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AREPO – V. Springel

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arXiv:0901.4107

Adaptive, moving, unstructured hydrodynamics, locally adaptive time-steps, self-gravity + Galilean Invariance

i.e. Everything you ever wanted except MHD ;)

66 journal pages!

- Why do we want/need all these features?
- Unstructured grid: adapt to needs of the problem
- Efficiency concern

- Adaptive grid: put in more resolution where necessary
- Accuracy concern

- Moving grid: follow the flow and place computation where it needs to be
- Accuracy and efficiency concerns

- Unstructured grid: adapt to needs of the problem

- Moving grids are nothing new, developed extensively in 1970s
- Fundamental limit has always been mesh entanglement
- Mesh can become “over”-distorted or cells virtually degenerate
- Either stop, or resort to some other method (mapping back to regular grid)

Circumcircle does not enclose

any other vertices.

Form usual state vector, flux function & Euler (conservation) equations

Fluid state described by cell averages

Use Euler equations + convert volume integral to surface integrals

w cell boundary velocity, w=0 for Eulerian code

Moving grids won’t follow flow perfectly so still need to include w term

Using Aij to describe orientation of faces

MUSCL-Hancock scheme

Unsplit – all fluxes computed in one step

Green-Gauss theorem over faces is inaccurate

Use a more complex construction

Where cij is vector to the centre of mass of face

e.g. construct density at a point by

Maintains second order accuracy in smooth regions

Apply slope limiter as well

It’s 1:07 am...

Simplest approach is to simply follow fluid speed of cell

Can lead to poor cell aspect ratios

- Iterate the mesh generation points to better positions
- Lloyd’s Algorithm:
- Move mesh generation points to the centre of mass of their cell
- Reconstruct Voronoi tessellation
- Repeat

- Net effect is mesh relaxes to a “rounder” more regular state

Original distribution of cells

After 50 iterations of Lloyd’s algorithm

- Add velocity adjustment to move mesh generation point towards centre of mass
- Basically:
- Calculate volume of cell & centre of mass
- Associate effective radius with this volume R
- If centre of mass exceeds some set fraction of R, add component to move mesh generation point toward COM
- True method softens point from where there is no correction to a full correction enforced

- No hierarchy of grids
- Just add points or remove as necesary
- However, not really a significant part of the algorithm
- Moving grid covers main adaptive aspects

Treats cells as top-hat spheres of constant density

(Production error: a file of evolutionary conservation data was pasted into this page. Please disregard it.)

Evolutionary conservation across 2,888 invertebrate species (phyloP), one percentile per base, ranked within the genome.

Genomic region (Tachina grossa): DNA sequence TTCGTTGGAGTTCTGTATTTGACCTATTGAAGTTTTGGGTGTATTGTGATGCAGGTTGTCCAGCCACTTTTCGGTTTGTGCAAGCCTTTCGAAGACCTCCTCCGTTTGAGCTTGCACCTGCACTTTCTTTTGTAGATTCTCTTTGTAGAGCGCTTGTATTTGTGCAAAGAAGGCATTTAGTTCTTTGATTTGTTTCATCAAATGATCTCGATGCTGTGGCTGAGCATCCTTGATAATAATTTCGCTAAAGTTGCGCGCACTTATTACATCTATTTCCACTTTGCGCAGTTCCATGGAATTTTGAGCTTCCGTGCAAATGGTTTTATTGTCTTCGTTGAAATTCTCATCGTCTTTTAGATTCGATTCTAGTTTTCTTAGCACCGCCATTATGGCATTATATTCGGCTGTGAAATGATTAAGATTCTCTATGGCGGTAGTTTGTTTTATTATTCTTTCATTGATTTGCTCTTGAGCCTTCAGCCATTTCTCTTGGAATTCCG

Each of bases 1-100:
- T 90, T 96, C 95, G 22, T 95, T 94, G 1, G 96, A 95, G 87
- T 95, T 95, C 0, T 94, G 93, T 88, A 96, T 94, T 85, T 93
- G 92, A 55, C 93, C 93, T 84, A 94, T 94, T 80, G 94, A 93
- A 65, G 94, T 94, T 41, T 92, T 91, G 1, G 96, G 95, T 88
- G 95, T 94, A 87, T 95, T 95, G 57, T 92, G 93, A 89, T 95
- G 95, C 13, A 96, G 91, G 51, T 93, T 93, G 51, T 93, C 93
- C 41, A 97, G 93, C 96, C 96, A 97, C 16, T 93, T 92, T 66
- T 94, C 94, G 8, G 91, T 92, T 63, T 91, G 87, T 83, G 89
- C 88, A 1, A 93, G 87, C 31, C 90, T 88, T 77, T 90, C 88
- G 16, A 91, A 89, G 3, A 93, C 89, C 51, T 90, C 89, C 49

Force softening is applied but not actually necessary on the grids (cells maintain very regular spacing)

Carefully applied a correction force arising from different force softenings associated with each cell

1-d acoustic wave evolution

Sod shock

Interacting blast waves

Point explosion (i.e. Sedov-like test)

Gresho vortex problem

Noh shock test

KH instability

RT instability

Stirring test

Fixed Moving

Moving grid seems to handle contact discontinuity slightly better

No surprises here

IGNORE the red line on the plots ppt screwed up

At simulation time t=2.0

At simulation time t=2.0 – more mixing in the fixed mesh!

Solution becomes dominated by advection errors

Moving mesh solution is said to be “identical” regardless of v

Moving mesh

Fixed mesh

Moving mesh

Fixed mesh

Evrard collapse test (spherical collapse of self-gravitating sphere)

Zel’dovich pancake (1-d collapse of a single wave but followed in 2-d)

The “Santa Barbara” cluster (cosmological volume simulated with adiabatic physics)

Galaxy collision

“Trivial” problem of collapsing sphere of gas

Accretion shock is generated

Common test for self-grav hydro codes

- Cosmological simulation of one large galaxy cluster, large comparison project in 1999
- Showed a number of differences between codes

- Self gravitating adiabatic perfect gas + dark matter problem
- Consistently shown differences in behaviour in cores of clusters
- Very important to estimates of X-ray luminosity

Dark matter calculations very

close – thank goodness

Some significant differences

(residual would have been nice)

Appear closer than temps

Entropy profile hints at a core

For 1283 run

I can’t find any!

One suspects that the method might be somewhat slow at the moment

Probably not a bad thing right now – most of the computations are linear algebra on small matrices

Can decompose the problem well enough to keep parallel computers very busy...

- Simply amazing collection of features
- the $64,000 is not answered – how fast does it run?
- Memory efficiency is not great...

- BUT! Mesh entanglement problem solved
- Derefining problem solved
- Errors on most problems exceptionally well behaved